EnvironmentNews

Interfaith vigil held for Stop Adani day of action

Faith communities joined a nationwide day of action on the weekend of October 7 and 8, against Adani’s proposed Carmichael coal mine. They held a multi-faith prayer and meditation vigil at the Coal Centre for Sustainability in opposition to the mega-mine, and in support of people who are vulnerable to the impacts of climate change. The gathering was organised by the Australian Religious Response to Climate Change (ARRCC) and the Sydney Buddhist Centre.

Vigil participants at the Coal Centre for Sustainability. Photo: Clayton Hairs
Vigil participants at the Coal Centre for Sustainability. Photo: Clayton Hairs

The vigil was attended by a small crowd of 60 people. Practicing Catholic and President of ARRCC, Thea Ormerod, said: “The symbolism is important as the centre has an historical connection to coal but now supports sustainability. Coal belongs to history. Renewable, non-polluting energy is our future.”

“This mine would be truly immoral. It would lead to staggering amounts of carbon pollution, it would damage ecosystems while not even creating many jobs,” Ms Ormerod said.

As Adani pledges to start work, a groundswell of community opposition is building in a way which hasn’t been seen since the Franklin Dam protests in 1983.

People of faith also participated in dozens of events across the country. Massive #StopAdani human signs were created in iconic locations, from Bondi Beach to Airlie Beach in the Whitsundays, from Melbourne to Perth, Adelaide’s Henley Beach to the Gold Coast.

Uniting Church Minister and local resident, the Rev. Bill Thomas, said: “We have a duty to care for the earth, a sacred gift from God. In this time and place, this means protecting the Galilee Basin from Adani’s Carmichael mine. If the mine is established it will further exacerbate extreme weather events, which in turn are impacting the world’s poor the hardest. It will destroy parts of the Great Barrier Reef and cause irreversible damage to groundwater systems. As Christians, we cannot stand silently by.”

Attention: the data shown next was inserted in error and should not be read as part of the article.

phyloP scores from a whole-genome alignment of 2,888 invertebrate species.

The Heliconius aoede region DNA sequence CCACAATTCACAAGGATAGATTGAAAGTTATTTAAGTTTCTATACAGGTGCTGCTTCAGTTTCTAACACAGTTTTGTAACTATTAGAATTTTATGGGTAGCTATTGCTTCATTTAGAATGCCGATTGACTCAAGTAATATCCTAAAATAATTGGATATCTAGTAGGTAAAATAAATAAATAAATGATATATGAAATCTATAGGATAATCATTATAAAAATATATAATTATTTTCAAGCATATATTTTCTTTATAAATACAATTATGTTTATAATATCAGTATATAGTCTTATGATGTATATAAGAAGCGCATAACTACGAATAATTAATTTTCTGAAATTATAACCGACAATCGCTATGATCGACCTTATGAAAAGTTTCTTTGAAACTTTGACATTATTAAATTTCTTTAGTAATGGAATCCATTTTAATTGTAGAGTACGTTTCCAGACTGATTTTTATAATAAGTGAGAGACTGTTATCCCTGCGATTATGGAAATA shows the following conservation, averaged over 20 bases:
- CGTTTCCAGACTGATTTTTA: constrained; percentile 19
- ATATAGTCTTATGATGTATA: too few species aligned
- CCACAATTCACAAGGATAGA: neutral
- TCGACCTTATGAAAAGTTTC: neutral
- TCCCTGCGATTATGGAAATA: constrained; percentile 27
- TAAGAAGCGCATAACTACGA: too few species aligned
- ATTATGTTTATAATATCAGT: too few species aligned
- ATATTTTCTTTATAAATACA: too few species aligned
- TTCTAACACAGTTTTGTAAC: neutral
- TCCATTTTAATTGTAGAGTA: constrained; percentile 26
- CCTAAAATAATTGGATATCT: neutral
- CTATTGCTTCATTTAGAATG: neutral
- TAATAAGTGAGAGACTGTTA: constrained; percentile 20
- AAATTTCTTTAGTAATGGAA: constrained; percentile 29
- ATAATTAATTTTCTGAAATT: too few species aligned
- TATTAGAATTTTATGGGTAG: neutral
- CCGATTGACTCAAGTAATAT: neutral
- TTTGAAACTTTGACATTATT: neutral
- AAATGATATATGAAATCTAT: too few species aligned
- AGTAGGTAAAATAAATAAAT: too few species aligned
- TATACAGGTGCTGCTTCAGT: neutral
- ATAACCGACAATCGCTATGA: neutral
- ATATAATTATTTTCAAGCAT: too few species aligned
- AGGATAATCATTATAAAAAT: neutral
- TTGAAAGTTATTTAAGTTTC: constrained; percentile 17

Padmadakini Coombes, an ordained Buddhist, said: “In Buddhism, the first precept is non-harm, or loving kindness, towards all beings. The tradition also points out the profound interconnectedness of all things, including all forms of life.”

Ms Coombes said: “Coal is destroying the earth’s eco-systems. Developing Adani’s mine would fundamentally undermine action to tackle climate change. That has contributed to heatwaves, bushfires, droughts, floods and super-storms becoming more frequent. This weekend we will bear witness to the need to apply our understanding of the Dharmic principles of wisdom and compassion towards all living things, including our precious earth, to help stop Adani.”

Based in Sydney, ARRCC is a nationwide interfaith organisation that mobilises faith communities to take action on climate change. It has created climate change action kits that are tailored for specific religions, organised multi-faith climate events and is now organising to oppose the Adani mine.

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